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Supreme Court won’t hear Kari Lake’s allegations of electronic voting machine hacking | #hacking | #cybersecurity | #infosec | #comptia | #pentest | #hacker


Arizona Senate candidate Kari Lake on Monday lost her bid to have the Supreme Court take up her case challenging the safety and reliability of electronic voting machines. File Photo by Mike Theiler/UPI

April 22 (UPI) — The Supreme Court on Monday opted not to hear a case brought by Arizona Republican U.S. Senate candidate Kari Lake and state GOP figure Mark Finchem alleging electronic voting machines are vulnerable to hacking.

The nation’s highest court denied certiorari in the case of Kari Lake, et al. vs. Fontes, Ariz. Sec. of State, et al. in an order list published Monday, continuing a string of legal setbacks for the Republican candidates on the issue.

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The move lets stand a decision by the 9th U.S. Circuit Court of Appeals last year in which the appellate panel dismissed the pair’s contentions that electronic vote-counting machines in Maricopa County had been “hacked” and “manipulated.”

The suit was filed in 2022 as Lake was running for governor and Finchem was seeking to become Arizona’s secretary of state. Both lost their elections that year.

Lake, an ardent backer of former President Donald Trump, is now running for Arizona’s open Senate seat following a decision by independent incumbent Kyrsten Sinema to not seek re-election. She is opposed by Democratic congressman Ruben Gallego.

In their suit, Lake and Finchem sought to ban the use of electronic voting machines, denying the results of Republican election losses and claiming that, despite safeguards, “electronic tabulation systems are particularly susceptible to hacking by non-governmental actors who intend to influence election results.”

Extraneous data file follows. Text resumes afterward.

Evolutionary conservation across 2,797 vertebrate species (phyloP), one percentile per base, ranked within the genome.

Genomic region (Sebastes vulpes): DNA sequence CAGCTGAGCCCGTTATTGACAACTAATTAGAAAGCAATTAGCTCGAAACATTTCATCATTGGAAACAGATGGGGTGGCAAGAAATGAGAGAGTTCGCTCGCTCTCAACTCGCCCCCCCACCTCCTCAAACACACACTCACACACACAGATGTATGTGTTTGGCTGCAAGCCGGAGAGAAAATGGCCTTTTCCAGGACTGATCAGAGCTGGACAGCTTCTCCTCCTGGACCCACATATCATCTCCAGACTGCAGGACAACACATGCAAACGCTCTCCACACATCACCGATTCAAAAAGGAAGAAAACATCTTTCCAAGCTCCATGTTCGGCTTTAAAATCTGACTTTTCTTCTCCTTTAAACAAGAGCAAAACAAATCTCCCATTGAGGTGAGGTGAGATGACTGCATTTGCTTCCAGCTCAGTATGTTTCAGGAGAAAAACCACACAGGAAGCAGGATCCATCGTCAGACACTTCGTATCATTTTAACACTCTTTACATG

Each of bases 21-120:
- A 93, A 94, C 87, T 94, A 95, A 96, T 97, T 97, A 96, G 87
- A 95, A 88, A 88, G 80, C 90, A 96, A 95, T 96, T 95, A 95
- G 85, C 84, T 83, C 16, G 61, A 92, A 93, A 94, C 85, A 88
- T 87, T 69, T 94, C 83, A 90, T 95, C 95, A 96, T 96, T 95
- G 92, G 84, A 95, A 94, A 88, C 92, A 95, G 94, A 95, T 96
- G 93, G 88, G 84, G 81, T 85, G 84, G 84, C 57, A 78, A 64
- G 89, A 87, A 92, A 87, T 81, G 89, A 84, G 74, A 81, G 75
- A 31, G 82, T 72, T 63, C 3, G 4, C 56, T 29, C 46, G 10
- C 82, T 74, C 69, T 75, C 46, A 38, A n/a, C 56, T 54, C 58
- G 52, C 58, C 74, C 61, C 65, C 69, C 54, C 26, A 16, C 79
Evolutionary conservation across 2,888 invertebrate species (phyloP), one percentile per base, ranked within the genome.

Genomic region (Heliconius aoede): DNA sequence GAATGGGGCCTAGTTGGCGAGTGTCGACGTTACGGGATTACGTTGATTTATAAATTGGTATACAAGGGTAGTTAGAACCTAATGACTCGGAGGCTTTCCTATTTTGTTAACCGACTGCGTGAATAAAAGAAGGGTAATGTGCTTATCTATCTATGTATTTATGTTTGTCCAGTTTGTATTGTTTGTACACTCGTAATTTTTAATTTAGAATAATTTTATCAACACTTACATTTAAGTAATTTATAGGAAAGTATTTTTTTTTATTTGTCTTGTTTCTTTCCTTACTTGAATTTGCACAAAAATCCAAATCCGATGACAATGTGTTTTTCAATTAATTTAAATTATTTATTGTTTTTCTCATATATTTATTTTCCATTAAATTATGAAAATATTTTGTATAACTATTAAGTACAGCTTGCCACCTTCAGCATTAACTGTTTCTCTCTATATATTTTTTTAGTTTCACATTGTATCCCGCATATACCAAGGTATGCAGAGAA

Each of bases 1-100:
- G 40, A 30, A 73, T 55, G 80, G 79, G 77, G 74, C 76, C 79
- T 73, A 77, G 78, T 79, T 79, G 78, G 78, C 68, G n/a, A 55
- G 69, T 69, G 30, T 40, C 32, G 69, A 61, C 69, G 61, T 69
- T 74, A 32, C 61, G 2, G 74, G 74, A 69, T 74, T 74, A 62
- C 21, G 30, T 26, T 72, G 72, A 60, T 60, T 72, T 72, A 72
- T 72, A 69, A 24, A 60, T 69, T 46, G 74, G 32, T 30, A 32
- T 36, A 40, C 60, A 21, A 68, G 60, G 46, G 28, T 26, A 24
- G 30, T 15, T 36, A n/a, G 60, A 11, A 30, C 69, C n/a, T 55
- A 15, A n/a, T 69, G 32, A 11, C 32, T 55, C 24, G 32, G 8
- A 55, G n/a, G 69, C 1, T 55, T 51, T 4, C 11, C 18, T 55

In its opinion, the 9th Circuit ruled that “although the operative complaint cites opinions by purported experts on manipulation risk and alleges that difficulties have occurred in other states using electronic tabulation systems, it does not contend that any electronic tabulation machine in Arizona has ever been hacked.

“And, on appeal, counsel for plaintiffs conceded that their arguments were limited to potential future hacking, and not based on any past harm.”

The appellate court found that “none of plaintiffs’ allegations supported a plausible inference that their individual votes in future elections will be adversely affected by the use of electronic tabulation, particularly given the robust safeguards in Arizona law, the use of paper ballots, and the post-tabulation retention of those ballots.”

Their case had earlier been tossed out by Arizona state courts.

“We are obviously disappointed that the U.S. Supreme Court decided not to review the decisions of the Arizona district court,” Lake attorney Kurt Olsen said in a statement to The Hill, contending the ruling was made on the basis of lack of standing rather than on “the merits of the case.”

“Although the Supreme Court grants review in less than 1% of cases presented on petition, we believe we presented a case,” he said.

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